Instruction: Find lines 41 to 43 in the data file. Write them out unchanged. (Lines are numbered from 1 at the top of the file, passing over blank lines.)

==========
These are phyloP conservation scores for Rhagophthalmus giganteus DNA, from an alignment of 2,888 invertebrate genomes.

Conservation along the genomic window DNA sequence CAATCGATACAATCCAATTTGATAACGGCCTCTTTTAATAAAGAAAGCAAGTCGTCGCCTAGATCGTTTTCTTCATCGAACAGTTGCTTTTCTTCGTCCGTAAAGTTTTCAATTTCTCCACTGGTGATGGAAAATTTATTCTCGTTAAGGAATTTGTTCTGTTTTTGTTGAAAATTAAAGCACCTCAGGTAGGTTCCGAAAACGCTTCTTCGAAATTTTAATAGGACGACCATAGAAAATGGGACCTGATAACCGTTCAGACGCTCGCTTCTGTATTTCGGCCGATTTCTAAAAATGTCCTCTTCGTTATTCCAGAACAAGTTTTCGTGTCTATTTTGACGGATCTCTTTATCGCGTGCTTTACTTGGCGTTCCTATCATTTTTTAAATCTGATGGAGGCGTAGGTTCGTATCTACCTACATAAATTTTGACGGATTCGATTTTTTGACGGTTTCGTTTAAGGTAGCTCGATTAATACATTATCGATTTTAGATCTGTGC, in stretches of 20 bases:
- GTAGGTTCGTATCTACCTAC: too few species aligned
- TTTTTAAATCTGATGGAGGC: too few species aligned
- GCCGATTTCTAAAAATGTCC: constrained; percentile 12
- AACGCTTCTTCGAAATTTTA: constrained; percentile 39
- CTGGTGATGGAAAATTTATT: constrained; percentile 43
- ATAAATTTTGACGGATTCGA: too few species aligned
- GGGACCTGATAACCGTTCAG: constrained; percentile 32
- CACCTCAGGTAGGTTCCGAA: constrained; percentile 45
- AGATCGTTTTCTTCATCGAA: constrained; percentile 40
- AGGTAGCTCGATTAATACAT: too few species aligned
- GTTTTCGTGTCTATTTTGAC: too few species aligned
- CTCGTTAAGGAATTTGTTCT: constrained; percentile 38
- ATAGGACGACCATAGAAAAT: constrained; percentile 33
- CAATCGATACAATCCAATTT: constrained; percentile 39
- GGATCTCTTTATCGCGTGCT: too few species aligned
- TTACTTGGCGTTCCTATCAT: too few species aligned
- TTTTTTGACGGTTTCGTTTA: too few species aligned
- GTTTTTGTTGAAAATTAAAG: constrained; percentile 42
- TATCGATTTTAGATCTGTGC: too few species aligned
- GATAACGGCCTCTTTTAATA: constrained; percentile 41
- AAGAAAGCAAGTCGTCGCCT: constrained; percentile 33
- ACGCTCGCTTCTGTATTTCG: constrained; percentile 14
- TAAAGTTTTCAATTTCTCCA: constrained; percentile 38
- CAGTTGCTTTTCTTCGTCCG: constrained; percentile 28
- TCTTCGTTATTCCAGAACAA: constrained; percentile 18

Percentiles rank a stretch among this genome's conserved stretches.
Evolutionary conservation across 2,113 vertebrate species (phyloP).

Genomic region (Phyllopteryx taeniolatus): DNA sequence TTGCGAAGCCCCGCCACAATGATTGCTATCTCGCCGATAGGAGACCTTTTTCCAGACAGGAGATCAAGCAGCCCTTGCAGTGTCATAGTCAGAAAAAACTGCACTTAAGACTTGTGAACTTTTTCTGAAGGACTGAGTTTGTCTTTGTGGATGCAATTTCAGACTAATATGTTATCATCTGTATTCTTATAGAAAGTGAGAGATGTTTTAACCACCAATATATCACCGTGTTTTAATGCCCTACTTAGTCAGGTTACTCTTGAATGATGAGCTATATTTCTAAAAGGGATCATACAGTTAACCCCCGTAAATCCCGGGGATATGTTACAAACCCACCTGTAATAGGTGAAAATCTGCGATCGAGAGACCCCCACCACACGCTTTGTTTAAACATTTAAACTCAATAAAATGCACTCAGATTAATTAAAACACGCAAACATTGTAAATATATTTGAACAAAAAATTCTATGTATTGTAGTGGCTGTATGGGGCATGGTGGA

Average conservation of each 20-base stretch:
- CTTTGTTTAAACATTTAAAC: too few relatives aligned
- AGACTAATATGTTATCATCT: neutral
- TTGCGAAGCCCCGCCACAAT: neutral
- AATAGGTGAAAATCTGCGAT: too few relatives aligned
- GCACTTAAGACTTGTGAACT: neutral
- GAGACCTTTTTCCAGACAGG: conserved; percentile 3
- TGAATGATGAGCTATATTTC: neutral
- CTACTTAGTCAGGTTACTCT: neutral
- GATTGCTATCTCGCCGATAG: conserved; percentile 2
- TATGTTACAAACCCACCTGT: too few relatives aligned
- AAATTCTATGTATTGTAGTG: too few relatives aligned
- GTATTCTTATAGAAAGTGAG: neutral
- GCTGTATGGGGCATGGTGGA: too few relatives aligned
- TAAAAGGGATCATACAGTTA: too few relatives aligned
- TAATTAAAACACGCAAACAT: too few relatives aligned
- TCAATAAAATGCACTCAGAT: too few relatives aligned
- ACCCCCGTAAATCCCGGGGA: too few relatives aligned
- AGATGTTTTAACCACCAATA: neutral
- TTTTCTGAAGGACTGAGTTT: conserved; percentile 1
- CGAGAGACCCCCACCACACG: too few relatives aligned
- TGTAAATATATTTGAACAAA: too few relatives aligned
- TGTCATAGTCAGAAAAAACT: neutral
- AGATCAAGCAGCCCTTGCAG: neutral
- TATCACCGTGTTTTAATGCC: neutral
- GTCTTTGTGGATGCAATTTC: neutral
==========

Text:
- TATGTTACAAACCCACCTGT: too few relatives aligned
- AAATTCTATGTATTGTAGTG: too few relatives aligned
- GTATTCTTATAGAAAGTGAG: neutral